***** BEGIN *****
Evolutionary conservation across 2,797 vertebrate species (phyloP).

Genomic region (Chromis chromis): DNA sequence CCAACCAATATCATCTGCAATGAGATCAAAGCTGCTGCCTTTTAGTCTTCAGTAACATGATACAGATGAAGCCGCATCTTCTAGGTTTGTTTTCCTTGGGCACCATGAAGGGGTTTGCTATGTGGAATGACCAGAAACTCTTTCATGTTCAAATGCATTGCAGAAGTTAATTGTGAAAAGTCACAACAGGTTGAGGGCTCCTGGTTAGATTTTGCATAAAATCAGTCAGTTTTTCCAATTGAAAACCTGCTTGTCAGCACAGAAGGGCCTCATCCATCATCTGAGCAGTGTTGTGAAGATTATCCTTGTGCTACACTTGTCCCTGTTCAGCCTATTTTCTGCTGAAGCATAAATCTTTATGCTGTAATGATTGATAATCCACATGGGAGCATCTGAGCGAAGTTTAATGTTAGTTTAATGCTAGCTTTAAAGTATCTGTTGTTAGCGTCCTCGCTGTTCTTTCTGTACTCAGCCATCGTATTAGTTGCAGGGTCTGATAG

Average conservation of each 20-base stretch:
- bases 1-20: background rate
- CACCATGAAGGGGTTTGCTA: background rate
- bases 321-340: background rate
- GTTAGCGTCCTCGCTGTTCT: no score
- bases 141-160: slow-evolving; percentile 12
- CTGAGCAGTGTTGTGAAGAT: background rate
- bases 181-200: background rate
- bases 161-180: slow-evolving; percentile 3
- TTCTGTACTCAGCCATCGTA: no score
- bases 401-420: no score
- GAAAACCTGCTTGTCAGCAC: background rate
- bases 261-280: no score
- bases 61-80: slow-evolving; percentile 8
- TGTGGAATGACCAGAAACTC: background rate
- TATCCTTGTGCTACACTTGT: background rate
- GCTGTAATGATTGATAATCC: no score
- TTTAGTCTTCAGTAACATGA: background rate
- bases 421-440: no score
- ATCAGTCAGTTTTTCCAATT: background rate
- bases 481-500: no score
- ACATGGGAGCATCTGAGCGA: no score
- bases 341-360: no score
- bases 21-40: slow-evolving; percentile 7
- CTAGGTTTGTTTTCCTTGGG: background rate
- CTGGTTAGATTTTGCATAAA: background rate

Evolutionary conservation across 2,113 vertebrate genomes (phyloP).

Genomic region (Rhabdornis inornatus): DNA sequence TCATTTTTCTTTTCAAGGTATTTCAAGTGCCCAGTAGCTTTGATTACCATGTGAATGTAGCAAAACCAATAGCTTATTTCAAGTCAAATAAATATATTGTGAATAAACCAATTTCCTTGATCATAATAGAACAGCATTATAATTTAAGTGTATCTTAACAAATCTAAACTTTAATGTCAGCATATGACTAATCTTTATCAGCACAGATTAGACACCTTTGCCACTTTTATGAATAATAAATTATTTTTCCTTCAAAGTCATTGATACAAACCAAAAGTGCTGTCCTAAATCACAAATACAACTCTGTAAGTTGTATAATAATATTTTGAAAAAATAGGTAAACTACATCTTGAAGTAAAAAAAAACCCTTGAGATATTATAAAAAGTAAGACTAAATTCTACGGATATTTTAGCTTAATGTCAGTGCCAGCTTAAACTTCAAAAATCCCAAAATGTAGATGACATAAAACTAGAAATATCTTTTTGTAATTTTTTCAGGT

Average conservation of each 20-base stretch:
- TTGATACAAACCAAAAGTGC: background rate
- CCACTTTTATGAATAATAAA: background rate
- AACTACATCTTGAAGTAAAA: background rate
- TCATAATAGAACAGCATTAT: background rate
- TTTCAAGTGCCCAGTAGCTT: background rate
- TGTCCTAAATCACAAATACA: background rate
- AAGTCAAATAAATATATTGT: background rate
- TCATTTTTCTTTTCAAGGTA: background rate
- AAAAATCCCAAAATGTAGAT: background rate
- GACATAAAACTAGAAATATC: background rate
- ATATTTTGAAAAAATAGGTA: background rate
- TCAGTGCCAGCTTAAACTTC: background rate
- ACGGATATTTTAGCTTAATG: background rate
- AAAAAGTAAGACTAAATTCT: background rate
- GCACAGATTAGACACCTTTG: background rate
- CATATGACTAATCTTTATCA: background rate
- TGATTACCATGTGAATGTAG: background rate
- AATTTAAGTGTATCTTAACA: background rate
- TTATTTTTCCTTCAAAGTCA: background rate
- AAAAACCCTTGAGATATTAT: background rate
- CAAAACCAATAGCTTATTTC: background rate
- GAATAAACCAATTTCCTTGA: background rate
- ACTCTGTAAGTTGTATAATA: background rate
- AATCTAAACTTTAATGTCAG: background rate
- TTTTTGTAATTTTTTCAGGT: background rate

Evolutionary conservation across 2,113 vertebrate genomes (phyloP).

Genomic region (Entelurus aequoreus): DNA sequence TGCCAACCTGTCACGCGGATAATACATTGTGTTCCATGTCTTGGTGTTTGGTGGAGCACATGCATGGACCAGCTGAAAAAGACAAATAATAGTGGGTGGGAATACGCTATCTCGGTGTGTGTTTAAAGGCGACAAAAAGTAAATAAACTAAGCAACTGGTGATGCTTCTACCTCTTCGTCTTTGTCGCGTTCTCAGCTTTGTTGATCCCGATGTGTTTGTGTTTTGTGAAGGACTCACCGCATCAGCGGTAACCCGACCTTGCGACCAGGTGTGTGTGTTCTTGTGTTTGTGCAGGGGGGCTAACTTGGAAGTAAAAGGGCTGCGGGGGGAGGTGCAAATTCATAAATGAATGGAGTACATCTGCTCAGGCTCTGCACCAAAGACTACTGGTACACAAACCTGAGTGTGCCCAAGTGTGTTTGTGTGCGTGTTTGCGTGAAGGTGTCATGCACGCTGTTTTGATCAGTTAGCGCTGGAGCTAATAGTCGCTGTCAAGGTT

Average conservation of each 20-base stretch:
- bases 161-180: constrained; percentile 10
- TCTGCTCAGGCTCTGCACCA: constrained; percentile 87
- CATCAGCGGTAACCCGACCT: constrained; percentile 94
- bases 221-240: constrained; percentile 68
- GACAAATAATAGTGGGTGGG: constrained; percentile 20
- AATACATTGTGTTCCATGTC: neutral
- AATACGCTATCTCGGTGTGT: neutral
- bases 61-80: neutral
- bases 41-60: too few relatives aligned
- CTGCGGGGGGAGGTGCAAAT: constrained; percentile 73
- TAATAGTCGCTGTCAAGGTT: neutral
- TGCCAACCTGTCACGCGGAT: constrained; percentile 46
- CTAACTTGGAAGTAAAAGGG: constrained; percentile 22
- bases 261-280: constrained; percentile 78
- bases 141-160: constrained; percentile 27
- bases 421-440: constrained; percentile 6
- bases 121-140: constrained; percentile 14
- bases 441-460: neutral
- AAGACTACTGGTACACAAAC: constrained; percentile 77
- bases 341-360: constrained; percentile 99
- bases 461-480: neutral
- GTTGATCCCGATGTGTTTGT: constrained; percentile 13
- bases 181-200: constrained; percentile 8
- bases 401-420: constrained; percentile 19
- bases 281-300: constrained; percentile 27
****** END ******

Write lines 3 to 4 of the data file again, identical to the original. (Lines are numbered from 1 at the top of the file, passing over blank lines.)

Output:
Average conservation of each 20-base stretch:
- bases 1-20: background rate